I have written before about the political atmosphere in the United States, and the public arena that allows Americans to declare their beliefs, biases, and personal thoughts. Generally this can be aligned with a party in one way or another, as each party will have a "for" or "against" position on something. For instance, if you are pro-environment, then generally you are expected to vote with the Democrats. If you are for traditional family values, then it's generally expected you would vote for the Republican party. This is because these parties have been a focus of one postition or another since their inception, even as those positions have fundamentally changed over the 230 years the United States has been a country. But, to my amazement, I have seen that change.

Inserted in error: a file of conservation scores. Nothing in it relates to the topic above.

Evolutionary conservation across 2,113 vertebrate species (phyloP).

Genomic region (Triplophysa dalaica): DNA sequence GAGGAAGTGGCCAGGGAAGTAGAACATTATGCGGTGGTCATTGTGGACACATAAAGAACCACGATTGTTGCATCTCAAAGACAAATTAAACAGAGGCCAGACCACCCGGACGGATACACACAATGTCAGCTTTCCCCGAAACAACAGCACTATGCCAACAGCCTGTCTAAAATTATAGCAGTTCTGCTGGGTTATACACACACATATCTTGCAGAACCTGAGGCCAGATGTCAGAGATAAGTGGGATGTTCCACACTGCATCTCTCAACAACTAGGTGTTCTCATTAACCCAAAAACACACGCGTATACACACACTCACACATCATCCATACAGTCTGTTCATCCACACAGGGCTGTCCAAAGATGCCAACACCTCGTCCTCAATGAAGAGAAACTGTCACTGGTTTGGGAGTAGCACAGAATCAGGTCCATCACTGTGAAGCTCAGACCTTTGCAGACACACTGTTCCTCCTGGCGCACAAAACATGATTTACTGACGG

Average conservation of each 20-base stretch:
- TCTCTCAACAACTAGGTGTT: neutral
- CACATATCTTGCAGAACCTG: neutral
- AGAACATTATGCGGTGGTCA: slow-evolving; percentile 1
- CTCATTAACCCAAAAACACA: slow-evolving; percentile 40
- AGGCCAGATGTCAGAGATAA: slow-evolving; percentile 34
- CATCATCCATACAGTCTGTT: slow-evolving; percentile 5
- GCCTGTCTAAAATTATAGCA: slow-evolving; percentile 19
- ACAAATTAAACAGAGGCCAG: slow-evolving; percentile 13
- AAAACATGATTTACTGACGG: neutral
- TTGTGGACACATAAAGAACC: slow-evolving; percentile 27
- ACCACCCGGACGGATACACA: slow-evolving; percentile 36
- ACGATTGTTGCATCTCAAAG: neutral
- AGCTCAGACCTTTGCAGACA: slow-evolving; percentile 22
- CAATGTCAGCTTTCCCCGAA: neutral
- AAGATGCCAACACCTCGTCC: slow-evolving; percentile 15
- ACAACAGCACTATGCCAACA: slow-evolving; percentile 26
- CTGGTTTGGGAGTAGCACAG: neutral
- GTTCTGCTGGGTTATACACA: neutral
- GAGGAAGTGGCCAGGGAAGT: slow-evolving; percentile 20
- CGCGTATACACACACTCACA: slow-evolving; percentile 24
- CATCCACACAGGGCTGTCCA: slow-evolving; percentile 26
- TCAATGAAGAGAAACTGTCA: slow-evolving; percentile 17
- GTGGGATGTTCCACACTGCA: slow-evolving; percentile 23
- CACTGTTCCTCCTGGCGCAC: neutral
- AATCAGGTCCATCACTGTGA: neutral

Within this last year, when partisan bickering has been at it's worst since I can remember, there was a fundamental shift in American thinking, as well as how this political race was run. It was ever so subtle that I couldn't seem to catch it while in the political fervor, and yet it seems as plain as day to me now. Politics has become less a race of ideals, but rather a race of the Party. No longer are the Americans voting for their ideals when they vote for the party, they are voting for their favorite "team" to win.

This opens another discussion altogether with regards to the American's need to "win" at everything. Competition was taken to heart in America, building a desire to win at all costs for the sake of winning. But for the interests of time, I would be happy to outline this discussion. Perhaps in a future post.